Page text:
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Letter to the British Government on the Anniversary of the Signing of the Algiers Agreement

posted 29 Jan 2012, 06:28 by D Woldeab

Dear Baroness Kinnock of Holyhead,

We are writing to you on the 9th anniversary of the signing of the Algiers Agreement between Eritrea and Ethiopia.  The Agreement was signed on the 12th of December 2000 to end the hostility between the two countries that claimed some 100,000 lives and displaced more than one million people from their homes.  You will recall that the signing of the agreement was a culmination of long mediation efforts by the international community and was witnessed by guarantors including the UN, the AU, the EU, the US and leaders of a number of countries. 

The Algiers Agreement gave legal mandate to an independent commission, composed of five leading international lawyers based in The Hague, to reach a final and binding agreement on the status of the disputed border.  It has now been over seven years since the commission rendered its verdict.  However, Ethiopia's flagrant disregard for the commission's decision means demarcation of the border is yet to take place.

In line with Chapter 7 of the UN Charter, the Algiers Agreement implicitly permitted all necessary political, diplomatic, economic and military measures to be applied against the party that violates the agreement. The guarantors of the agreement, however, have chosen to turn a blind eye when the final and binding agreement was disregarded by Ethiopia.  Eritrean sovereign land is still occupied by Ethiopia and many displaced Eritreans are unable to return to their villages.  

Unfortunately, the British government’s policy of appeasement and substantial financial and diplomatic support has emboldened the Ethiopian government to continue with its intransigence. This in turn has created the current crisis in the Horn of Africa. The Action Group for Eritrea and representatives of British-Eritrean communities have, on various occasions, met with members of your staff at the Foreign and Commonwealth Office. In these occasions, we have consistently registered our complaints and explained how the British government’s policy is fuelling the conflict and prolonging the suffering of the Eritrean people and others in the region.  We have also repeatedly requested that the British government use its influence to apply political pressure on Ethiopia to comply with its obligation under the peace agreement.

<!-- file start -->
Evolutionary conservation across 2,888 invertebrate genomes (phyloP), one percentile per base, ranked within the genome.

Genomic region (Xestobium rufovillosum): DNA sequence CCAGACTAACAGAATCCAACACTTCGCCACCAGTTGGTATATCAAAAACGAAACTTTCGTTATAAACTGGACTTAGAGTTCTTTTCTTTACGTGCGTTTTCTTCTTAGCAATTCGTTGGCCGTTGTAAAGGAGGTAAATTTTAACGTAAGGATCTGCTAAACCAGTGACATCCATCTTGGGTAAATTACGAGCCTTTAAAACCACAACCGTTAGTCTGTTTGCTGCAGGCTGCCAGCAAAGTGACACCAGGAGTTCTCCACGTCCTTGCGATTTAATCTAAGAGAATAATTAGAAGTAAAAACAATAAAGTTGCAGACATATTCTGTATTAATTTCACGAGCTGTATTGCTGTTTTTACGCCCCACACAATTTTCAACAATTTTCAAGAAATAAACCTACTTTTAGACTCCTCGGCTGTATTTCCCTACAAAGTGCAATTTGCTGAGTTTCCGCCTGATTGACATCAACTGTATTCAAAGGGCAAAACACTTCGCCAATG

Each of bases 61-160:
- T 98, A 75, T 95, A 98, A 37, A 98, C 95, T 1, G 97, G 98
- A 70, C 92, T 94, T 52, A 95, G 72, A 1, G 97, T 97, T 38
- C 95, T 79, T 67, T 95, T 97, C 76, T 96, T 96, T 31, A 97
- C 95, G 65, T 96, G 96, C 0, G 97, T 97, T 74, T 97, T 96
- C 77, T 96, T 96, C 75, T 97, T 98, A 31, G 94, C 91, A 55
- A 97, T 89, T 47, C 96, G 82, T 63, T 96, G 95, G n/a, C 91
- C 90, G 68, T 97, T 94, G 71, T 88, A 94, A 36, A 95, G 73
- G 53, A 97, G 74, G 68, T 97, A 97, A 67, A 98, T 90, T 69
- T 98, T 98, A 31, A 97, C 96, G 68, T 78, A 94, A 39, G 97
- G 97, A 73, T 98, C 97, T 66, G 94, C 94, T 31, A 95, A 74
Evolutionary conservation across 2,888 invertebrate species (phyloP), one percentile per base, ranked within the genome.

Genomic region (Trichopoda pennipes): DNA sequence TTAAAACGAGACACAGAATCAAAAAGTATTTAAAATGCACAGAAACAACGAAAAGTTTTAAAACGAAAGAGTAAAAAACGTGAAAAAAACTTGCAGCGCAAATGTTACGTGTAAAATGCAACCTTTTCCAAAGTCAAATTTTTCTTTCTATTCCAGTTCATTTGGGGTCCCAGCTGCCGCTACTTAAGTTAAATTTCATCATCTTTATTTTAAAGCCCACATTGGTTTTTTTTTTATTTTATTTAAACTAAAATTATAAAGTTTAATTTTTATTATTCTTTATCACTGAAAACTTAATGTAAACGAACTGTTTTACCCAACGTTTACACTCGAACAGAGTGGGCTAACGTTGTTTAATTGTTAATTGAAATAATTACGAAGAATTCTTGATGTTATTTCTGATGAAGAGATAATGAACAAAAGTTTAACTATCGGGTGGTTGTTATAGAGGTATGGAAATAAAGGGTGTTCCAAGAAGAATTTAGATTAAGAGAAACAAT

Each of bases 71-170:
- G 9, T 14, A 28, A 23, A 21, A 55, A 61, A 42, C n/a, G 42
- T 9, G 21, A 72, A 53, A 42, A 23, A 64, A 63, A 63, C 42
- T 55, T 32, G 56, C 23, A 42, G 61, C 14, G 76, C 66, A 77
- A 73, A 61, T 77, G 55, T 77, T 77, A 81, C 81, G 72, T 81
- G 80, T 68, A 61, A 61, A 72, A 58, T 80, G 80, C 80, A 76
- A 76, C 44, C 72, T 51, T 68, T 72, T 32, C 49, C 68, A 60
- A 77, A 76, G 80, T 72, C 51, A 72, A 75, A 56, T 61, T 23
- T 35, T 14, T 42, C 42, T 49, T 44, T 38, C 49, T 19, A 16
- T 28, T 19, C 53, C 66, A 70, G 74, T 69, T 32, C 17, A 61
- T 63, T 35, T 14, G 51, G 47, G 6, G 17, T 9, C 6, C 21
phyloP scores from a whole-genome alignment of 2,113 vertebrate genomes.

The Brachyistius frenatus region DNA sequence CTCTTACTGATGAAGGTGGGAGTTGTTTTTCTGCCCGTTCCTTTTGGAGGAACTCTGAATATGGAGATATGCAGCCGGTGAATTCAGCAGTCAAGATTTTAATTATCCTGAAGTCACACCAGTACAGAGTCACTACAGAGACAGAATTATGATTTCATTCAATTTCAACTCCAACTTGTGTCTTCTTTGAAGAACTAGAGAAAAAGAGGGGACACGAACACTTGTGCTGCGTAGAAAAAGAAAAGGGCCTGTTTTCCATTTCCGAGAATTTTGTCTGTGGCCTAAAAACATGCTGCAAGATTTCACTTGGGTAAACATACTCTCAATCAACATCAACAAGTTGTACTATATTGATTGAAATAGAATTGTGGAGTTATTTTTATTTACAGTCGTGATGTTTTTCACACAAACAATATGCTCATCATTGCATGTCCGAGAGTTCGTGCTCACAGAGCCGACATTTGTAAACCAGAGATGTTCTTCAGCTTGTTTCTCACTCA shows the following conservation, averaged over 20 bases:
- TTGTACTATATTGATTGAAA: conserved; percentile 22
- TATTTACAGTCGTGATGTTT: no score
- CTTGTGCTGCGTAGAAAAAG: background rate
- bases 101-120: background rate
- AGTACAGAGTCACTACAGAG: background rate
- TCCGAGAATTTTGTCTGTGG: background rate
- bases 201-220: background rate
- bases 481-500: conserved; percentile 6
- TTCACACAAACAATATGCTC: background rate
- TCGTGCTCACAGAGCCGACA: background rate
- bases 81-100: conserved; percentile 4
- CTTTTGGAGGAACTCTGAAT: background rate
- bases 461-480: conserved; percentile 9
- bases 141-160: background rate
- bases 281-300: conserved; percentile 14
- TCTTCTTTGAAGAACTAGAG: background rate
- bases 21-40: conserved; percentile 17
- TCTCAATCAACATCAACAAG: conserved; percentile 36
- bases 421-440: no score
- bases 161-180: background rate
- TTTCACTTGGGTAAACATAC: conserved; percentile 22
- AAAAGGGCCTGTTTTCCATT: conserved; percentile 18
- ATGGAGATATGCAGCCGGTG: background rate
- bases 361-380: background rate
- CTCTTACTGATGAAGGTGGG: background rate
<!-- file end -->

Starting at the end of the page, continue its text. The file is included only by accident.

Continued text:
Quite to the contrary and to the dismay of Eritreans and all peace loving people, Britain has called for sanctions against Eritrea for allegedly supplying weapons to Somali insurgents.  The call for sanctions is being advanced with no credible evidence to prove the allegation.  You will be aware that the evidence presented by the UN Monitoring Group in 2006 was later proved to be completely false.    

At a time when the Eritrean army is facing the Ethiopian army that has illegally occupied sovereign Eritrea’s territory, a call for a ban on the import of weapons for self-defence is irresponsible.  This outrageous bias and politically motivated move by the British government will only lead to further destabilisation and has the potential to plunge the whole region into more crises.  This is another unjust decision that will be recorded along with the long list of historic grievances that the Eritrean people have against successive British governments.  We would like to take this opportunity to inform you that we oppose any sanctions against Eritrea and will do all that is possible and legal to thwart the sanctions and defend the interest of all people in the Horn of Africa. 

We are of the opinion that demarcation of the border between Eritrea and Ethiopia would allow both countries to concentrate their limited resources on economic development and normalisation of their relations. It is only when there is justice that peace can prevail, and it is only when there is peace that a sustainable development can be achieved.  In addition to saving innocent lives and avoiding destruction, it is in the interest of Britain to advance a just policy and encourage Ethiopia to comply with the Algiers Agreement and the commission’s verdict. 

We again call upon the British government to adopt a policy that is fair, balanced and just, to allow mutual trust to develop so that the people in the Horn of Africa can live in peace for once.   We would be more than happy to meet you and discuss the matter at your convenient time.

 

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